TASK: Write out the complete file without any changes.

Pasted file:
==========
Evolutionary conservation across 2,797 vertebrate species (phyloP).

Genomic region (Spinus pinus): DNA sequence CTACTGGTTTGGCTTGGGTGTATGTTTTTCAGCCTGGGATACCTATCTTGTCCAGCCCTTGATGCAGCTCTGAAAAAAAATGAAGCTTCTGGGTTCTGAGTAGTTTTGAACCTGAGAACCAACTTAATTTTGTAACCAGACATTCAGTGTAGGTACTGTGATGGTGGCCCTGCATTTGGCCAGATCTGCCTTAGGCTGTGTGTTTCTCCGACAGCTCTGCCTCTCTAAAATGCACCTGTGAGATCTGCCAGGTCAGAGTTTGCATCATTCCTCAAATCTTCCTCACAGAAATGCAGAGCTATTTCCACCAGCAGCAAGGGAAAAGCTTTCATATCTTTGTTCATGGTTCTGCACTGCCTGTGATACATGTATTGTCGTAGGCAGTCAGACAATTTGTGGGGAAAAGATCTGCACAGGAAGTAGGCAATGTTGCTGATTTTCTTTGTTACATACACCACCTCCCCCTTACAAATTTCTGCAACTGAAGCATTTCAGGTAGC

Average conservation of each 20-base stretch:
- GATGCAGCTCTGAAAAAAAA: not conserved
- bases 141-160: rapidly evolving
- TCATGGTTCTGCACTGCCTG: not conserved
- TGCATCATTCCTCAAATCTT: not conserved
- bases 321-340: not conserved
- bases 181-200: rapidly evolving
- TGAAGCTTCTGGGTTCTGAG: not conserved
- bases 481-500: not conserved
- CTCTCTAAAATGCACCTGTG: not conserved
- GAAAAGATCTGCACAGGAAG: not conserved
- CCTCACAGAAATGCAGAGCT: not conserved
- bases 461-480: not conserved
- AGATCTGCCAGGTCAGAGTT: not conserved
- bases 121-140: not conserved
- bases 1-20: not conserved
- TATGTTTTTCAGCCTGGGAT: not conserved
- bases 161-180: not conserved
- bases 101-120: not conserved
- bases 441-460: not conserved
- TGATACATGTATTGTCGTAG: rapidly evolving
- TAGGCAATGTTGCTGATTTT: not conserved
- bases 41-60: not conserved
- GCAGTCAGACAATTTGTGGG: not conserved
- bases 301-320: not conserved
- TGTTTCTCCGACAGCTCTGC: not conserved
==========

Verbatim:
Evolutionary conservation across 2,797 vertebrate species (phyloP).

Genomic region (Spinus pinus): DNA sequence CTACTGGTTTGGCTTGGGTGTATGTTTTTCAGCCTGGGATACCTATCTTGTCCAGCCCTTGATGCAGCTCTGAAAAAAAATGAAGCTTCTGGGTTCTGAGTAGTTTTGAACCTGAGAACCAACTTAATTTTGTAACCAGACATTCAGTGTAGGTACTGTGATGGTGGCCCTGCATTTGGCCAGATCTGCCTTAGGCTGTGTGTTTCTCCGACAGCTCTGCCTCTCTAAAATGCACCTGTGAGATCTGCCAGGTCAGAGTTTGCATCATTCCTCAAATCTTCCTCACAGAAATGCAGAGCTATTTCCACCAGCAGCAAGGGAAAAGCTTTCATATCTTTGTTCATGGTTCTGCACTGCCTGTGATACATGTATTGTCGTAGGCAGTCAGACAATTTGTGGGGAAAAGATCTGCACAGGAAGTAGGCAATGTTGCTGATTTTCTTTGTTACATACACCACCTCCCCCTTACAAATTTCTGCAACTGAAGCATTTCAGGTAGC

Average conservation of each 20-base stretch:
- GATGCAGCTCTGAAAAAAAA: not conserved
- bases 141-160: rapidly evolving
- TCATGGTTCTGCACTGCCTG: not conserved
- TGCATCATTCCTCAAATCTT: not conserved
- bases 321-340: not conserved
- bases 181-200: rapidly evolving
- TGAAGCTTCTGGGTTCTGAG: not conserved
- bases 481-500: not conserved
- CTCTCTAAAATGCACCTGTG: not conserved
- GAAAAGATCTGCACAGGAAG: not conserved
- CCTCACAGAAATGCAGAGCT: not conserved
- bases 461-480: not conserved
- AGATCTGCCAGGTCAGAGTT: not conserved
- bases 121-140: not conserved
- bases 1-20: not conserved
- TATGTTTTTCAGCCTGGGAT: not conserved
- bases 161-180: not conserved
- bases 101-120: not conserved
- bases 441-460: not conserved
- TGATACATGTATTGTCGTAG: rapidly evolving
- TAGGCAATGTTGCTGATTTT: not conserved
- bases 41-60: not conserved
- GCAGTCAGACAATTTGTGGG: not conserved
- bases 301-320: not conserved
- TGTTTCTCCGACAGCTCTGC: not conserved